- The Family in Minimum Income Benefits in Europe:An Institutional Analysis
Whether and to what extent the means of family members and familial care activities are relevant in the calculation of welfare benefits is often neglected in welfare state analysis. By quantifying qualitative institutional data, we analyze this aspect and how it has changed in regard to minimum-income benefits for persons of pension age and unemployed persons in ten European welfare states. We find no general trend toward individualization of entitlements but a decreasing relevance of family for the entitlements of persons of pension age, and increasing relevance for the unemployed. The evidence underlines significant differences between countries and family-related dimensions.
Social rights enable citizens to participate in democratic societies (Janoski 1998). In this regard minimum-income benefits (MIB) provide "the foundation of social citizenship" (Bahle, Hubl, and Pfeifer 2011, 2) because they guarantee a socially accepted minimum standard of living below which no one should fall (Leibfried 1992). Recently, MIB have gained new interest on the European political landscape as well as in academia because of the increase or the persistence of poverty in many European countries (e.g. Cantillon 2011; Marx and Nelson 2013).
The academic literature deals mostly with the general institutional features or the generosity and efficacy of MIB (Bahle, Hubl, and Pfeifer 2011; Cantillon and Vandenbroucke 2014). However, one aspect of welfare regulations in MIB has often been neglected: the degree to which family members' resources and care for family members are taken into account in the rules [End Page 615] governing means-tested benefits for persons of pension age and the unemployed. This is important to understanding the differences in access to social rights that depend on one's family situation.
In MIB, family resources are relevant in two ways: first, welfare regulations may demand that family members help maintain an MIB-recipient by incorporating their financial means into the means test; second, welfare regulations may reward a person for supplying care to a family member by easing their access to MIB or raising the amount they receive.
In this article, we analyze both aspects in order to understand the degree to which MIB regulations take family-related considerations into account in granting access and calculating benefits and how this factor has changed in the past three decades. We do this in a European comparative perspective. To undertake this original analysis, we developed a suitable method (Frericks, Höppner, and Och 2018) that we apply here to the welfare regulations on MIB for two important groups of beneficiaries of social security—persons of pension age and the unemployed.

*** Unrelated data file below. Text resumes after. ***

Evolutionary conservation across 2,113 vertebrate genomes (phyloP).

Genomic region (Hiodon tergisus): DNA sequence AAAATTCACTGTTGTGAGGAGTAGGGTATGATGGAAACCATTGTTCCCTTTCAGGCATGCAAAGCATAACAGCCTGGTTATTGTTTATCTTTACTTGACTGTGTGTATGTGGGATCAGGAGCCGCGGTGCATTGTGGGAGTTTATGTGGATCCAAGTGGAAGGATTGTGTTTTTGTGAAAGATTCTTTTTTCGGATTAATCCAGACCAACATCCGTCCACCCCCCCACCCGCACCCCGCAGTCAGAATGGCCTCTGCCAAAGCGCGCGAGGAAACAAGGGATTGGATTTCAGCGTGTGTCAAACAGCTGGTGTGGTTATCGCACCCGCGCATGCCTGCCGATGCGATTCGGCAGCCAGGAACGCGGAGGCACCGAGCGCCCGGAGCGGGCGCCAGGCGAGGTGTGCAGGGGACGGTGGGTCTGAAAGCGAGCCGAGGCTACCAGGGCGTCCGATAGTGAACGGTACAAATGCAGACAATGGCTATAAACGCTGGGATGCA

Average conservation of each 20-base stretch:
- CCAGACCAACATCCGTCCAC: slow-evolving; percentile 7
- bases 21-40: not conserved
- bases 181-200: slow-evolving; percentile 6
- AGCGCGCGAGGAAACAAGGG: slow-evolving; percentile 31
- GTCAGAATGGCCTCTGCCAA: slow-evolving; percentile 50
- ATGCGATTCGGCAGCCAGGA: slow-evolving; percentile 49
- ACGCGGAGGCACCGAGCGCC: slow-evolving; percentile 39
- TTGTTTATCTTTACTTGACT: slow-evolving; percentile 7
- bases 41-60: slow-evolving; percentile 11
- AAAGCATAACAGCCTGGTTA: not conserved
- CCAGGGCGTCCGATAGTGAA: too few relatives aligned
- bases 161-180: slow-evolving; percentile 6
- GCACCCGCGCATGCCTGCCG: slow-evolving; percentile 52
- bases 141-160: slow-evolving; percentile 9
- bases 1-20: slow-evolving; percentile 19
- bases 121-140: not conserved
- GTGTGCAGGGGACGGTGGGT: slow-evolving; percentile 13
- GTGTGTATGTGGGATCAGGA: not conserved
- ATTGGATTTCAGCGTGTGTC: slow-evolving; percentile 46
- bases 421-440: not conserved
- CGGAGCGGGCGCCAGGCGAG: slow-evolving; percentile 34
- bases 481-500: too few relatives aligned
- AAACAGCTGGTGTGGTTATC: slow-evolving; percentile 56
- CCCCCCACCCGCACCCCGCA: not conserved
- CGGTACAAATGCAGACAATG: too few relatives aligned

In the following section, we review the literature on the connection between social rights and family in MIB, arguing in favor of the concept of individualization for the analysis of the extent to which family is relevant for MIB, instead of the more common concepts of decommodification and defamilialization. In the third part, we introduce our analytical and methodological approach by developing an original approach to the analysis of welfare institutions. The fourth section presents the findings. We show, firstly, that there is no general trend toward individualization, but a divergent pattern among the countries, and, secondly, that there are considerable differences in the degree of individualization between countries, policy fields, and family dimensions. In the fifth part, we discuss the findings with regard to welfare regimes, gender, generation, and the effects of the financial crisis. We conclude by arguing that the extent to which family is taken into account in calculating MIB is an important but often neglected aspect of welfare states.
Social Rights and the Family
The content of social rights, as Marshall (1950, 43) argued, "does not depend on the economic value of the individual claimant". MIB are an essential part of a "mandatory assistance" to ensure "minimal subsistence" as a social ("not strictly a legal") right of every individual or family in need (Marshall 1981, 85 and 92) in order to allow citizens to take part fully in social life (Bahle, Hubl, and Pfeifer 2011; Leibfried 1992; Marx and Nelson 2013).
The concept most frequently used to analyze...